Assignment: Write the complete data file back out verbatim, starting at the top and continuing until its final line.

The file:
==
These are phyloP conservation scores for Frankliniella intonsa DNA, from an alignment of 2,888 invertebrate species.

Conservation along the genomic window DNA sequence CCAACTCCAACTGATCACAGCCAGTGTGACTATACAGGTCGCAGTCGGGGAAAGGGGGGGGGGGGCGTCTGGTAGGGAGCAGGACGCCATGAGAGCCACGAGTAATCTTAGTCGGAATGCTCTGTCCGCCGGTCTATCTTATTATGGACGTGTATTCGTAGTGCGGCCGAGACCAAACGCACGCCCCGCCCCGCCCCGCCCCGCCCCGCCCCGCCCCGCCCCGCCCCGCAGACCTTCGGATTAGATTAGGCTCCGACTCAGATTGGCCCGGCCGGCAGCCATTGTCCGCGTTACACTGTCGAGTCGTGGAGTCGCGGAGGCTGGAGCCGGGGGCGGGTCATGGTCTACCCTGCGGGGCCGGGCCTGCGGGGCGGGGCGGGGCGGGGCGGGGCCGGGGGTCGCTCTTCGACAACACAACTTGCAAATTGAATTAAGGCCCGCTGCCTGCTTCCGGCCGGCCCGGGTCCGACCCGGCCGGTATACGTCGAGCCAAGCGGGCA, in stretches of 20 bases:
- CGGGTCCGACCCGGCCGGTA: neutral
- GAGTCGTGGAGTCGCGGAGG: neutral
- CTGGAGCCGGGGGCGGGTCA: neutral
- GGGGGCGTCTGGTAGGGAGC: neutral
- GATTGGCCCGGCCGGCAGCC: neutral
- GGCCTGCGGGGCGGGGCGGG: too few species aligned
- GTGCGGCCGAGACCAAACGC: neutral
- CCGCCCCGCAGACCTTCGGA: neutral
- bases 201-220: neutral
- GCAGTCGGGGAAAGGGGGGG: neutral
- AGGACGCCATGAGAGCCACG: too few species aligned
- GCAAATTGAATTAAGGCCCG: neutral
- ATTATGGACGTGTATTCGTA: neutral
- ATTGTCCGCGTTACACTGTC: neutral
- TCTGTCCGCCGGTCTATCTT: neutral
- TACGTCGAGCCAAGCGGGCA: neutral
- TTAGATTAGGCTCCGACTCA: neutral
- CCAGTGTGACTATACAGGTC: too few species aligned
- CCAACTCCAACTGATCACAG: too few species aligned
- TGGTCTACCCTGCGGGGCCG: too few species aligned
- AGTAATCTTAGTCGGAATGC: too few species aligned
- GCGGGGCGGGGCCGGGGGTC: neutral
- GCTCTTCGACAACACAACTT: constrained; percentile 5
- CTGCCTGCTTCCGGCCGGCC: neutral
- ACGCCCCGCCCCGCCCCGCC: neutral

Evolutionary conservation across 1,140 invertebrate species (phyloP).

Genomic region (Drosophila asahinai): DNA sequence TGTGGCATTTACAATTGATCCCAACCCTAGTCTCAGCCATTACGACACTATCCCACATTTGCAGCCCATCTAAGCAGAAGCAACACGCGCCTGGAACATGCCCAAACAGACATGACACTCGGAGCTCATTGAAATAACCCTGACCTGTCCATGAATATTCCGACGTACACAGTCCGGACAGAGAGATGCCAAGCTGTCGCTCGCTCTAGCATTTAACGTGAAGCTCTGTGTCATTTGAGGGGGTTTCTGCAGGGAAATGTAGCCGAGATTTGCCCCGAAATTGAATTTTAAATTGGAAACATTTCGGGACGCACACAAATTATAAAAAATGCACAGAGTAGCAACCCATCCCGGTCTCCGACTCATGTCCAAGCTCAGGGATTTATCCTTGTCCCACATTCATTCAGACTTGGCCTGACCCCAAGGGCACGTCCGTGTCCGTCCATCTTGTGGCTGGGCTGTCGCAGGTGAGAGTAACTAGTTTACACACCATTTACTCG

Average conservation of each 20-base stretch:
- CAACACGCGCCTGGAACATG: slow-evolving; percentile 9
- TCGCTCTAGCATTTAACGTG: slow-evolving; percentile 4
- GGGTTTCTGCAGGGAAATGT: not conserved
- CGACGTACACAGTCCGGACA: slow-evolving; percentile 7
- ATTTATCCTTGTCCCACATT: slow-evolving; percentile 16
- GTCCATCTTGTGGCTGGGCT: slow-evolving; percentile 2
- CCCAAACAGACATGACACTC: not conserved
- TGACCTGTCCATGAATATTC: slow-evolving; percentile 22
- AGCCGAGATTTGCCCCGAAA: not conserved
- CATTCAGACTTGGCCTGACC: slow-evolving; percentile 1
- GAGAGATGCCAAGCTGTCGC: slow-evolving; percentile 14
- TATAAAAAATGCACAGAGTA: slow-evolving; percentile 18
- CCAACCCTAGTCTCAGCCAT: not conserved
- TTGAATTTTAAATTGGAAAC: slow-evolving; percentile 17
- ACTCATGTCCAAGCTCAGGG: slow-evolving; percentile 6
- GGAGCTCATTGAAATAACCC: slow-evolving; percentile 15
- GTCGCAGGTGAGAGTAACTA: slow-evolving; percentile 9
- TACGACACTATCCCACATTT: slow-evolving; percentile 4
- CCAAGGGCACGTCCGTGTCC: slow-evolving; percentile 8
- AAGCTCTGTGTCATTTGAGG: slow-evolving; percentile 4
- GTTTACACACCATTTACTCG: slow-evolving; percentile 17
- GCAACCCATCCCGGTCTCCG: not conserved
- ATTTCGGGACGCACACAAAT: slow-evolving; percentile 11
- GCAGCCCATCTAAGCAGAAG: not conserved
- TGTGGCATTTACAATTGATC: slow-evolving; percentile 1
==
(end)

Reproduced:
These are phyloP conservation scores for Frankliniella intonsa DNA, from an alignment of 2,888 invertebrate species.

Conservation along the genomic window DNA sequence CCAACTCCAACTGATCACAGCCAGTGTGACTATACAGGTCGCAGTCGGGGAAAGGGGGGGGGGGGCGTCTGGTAGGGAGCAGGACGCCATGAGAGCCACGAGTAATCTTAGTCGGAATGCTCTGTCCGCCGGTCTATCTTATTATGGACGTGTATTCGTAGTGCGGCCGAGACCAAACGCACGCCCCGCCCCGCCCCGCCCCGCCCCGCCCCGCCCCGCCCCGCCCCGCAGACCTTCGGATTAGATTAGGCTCCGACTCAGATTGGCCCGGCCGGCAGCCATTGTCCGCGTTACACTGTCGAGTCGTGGAGTCGCGGAGGCTGGAGCCGGGGGCGGGTCATGGTCTACCCTGCGGGGCCGGGCCTGCGGGGCGGGGCGGGGCGGGGCGGGGCCGGGGGTCGCTCTTCGACAACACAACTTGCAAATTGAATTAAGGCCCGCTGCCTGCTTCCGGCCGGCCCGGGTCCGACCCGGCCGGTATACGTCGAGCCAAGCGGGCA, in stretches of 20 bases:
- CGGGTCCGACCCGGCCGGTA: neutral
- GAGTCGTGGAGTCGCGGAGG: neutral
- CTGGAGCCGGGGGCGGGTCA: neutral
- GGGGGCGTCTGGTAGGGAGC: neutral
- GATTGGCCCGGCCGGCAGCC: neutral
- GGCCTGCGGGGCGGGGCGGG: too few species aligned
- GTGCGGCCGAGACCAAACGC: neutral
- CCGCCCCGCAGACCTTCGGA: neutral
- bases 201-220: neutral
- GCAGTCGGGGAAAGGGGGGG: neutral
- AGGACGCCATGAGAGCCACG: too few species aligned
- GCAAATTGAATTAAGGCCCG: neutral
- ATTATGGACGTGTATTCGTA: neutral
- ATTGTCCGCGTTACACTGTC: neutral
- TCTGTCCGCCGGTCTATCTT: neutral
- TACGTCGAGCCAAGCGGGCA: neutral
- TTAGATTAGGCTCCGACTCA: neutral
- CCAGTGTGACTATACAGGTC: too few species aligned
- CCAACTCCAACTGATCACAG: too few species aligned
- TGGTCTACCCTGCGGGGCCG: too few species aligned
- AGTAATCTTAGTCGGAATGC: too few species aligned
- GCGGGGCGGGGCCGGGGGTC: neutral
- GCTCTTCGACAACACAACTT: constrained; percentile 5
- CTGCCTGCTTCCGGCCGGCC: neutral
- ACGCCCCGCCCCGCCCCGCC: neutral

Evolutionary conservation across 1,140 invertebrate species (phyloP).

Genomic region (Drosophila asahinai): DNA sequence TGTGGCATTTACAATTGATCCCAACCCTAGTCTCAGCCATTACGACACTATCCCACATTTGCAGCCCATCTAAGCAGAAGCAACACGCGCCTGGAACATGCCCAAACAGACATGACACTCGGAGCTCATTGAAATAACCCTGACCTGTCCATGAATATTCCGACGTACACAGTCCGGACAGAGAGATGCCAAGCTGTCGCTCGCTCTAGCATTTAACGTGAAGCTCTGTGTCATTTGAGGGGGTTTCTGCAGGGAAATGTAGCCGAGATTTGCCCCGAAATTGAATTTTAAATTGGAAACATTTCGGGACGCACACAAATTATAAAAAATGCACAGAGTAGCAACCCATCCCGGTCTCCGACTCATGTCCAAGCTCAGGGATTTATCCTTGTCCCACATTCATTCAGACTTGGCCTGACCCCAAGGGCACGTCCGTGTCCGTCCATCTTGTGGCTGGGCTGTCGCAGGTGAGAGTAACTAGTTTACACACCATTTACTCG

Average conservation of each 20-base stretch:
- CAACACGCGCCTGGAACATG: slow-evolving; percentile 9
- TCGCTCTAGCATTTAACGTG: slow-evolving; percentile 4
- GGGTTTCTGCAGGGAAATGT: not conserved
- CGACGTACACAGTCCGGACA: slow-evolving; percentile 7
- ATTTATCCTTGTCCCACATT: slow-evolving; percentile 16
- GTCCATCTTGTGGCTGGGCT: slow-evolving; percentile 2
- CCCAAACAGACATGACACTC: not conserved
- TGACCTGTCCATGAATATTC: slow-evolving; percentile 22
- AGCCGAGATTTGCCCCGAAA: not conserved
- CATTCAGACTTGGCCTGACC: slow-evolving; percentile 1
- GAGAGATGCCAAGCTGTCGC: slow-evolving; percentile 14
- TATAAAAAATGCACAGAGTA: slow-evolving; percentile 18
- CCAACCCTAGTCTCAGCCAT: not conserved
- TTGAATTTTAAATTGGAAAC: slow-evolving; percentile 17
- ACTCATGTCCAAGCTCAGGG: slow-evolving; percentile 6
- GGAGCTCATTGAAATAACCC: slow-evolving; percentile 15
- GTCGCAGGTGAGAGTAACTA: slow-evolving; percentile 9
- TACGACACTATCCCACATTT: slow-evolving; percentile 4
- CCAAGGGCACGTCCGTGTCC: slow-evolving; percentile 8
- AAGCTCTGTGTCATTTGAGG: slow-evolving; percentile 4
- GTTTACACACCATTTACTCG: slow-evolving; percentile 17
- GCAACCCATCCCGGTCTCCG: not conserved
- ATTTCGGGACGCACACAAAT: slow-evolving; percentile 11
- GCAGCCCATCTAAGCAGAAG: not conserved
- TGTGGCATTTACAATTGATC: slow-evolving; percentile 1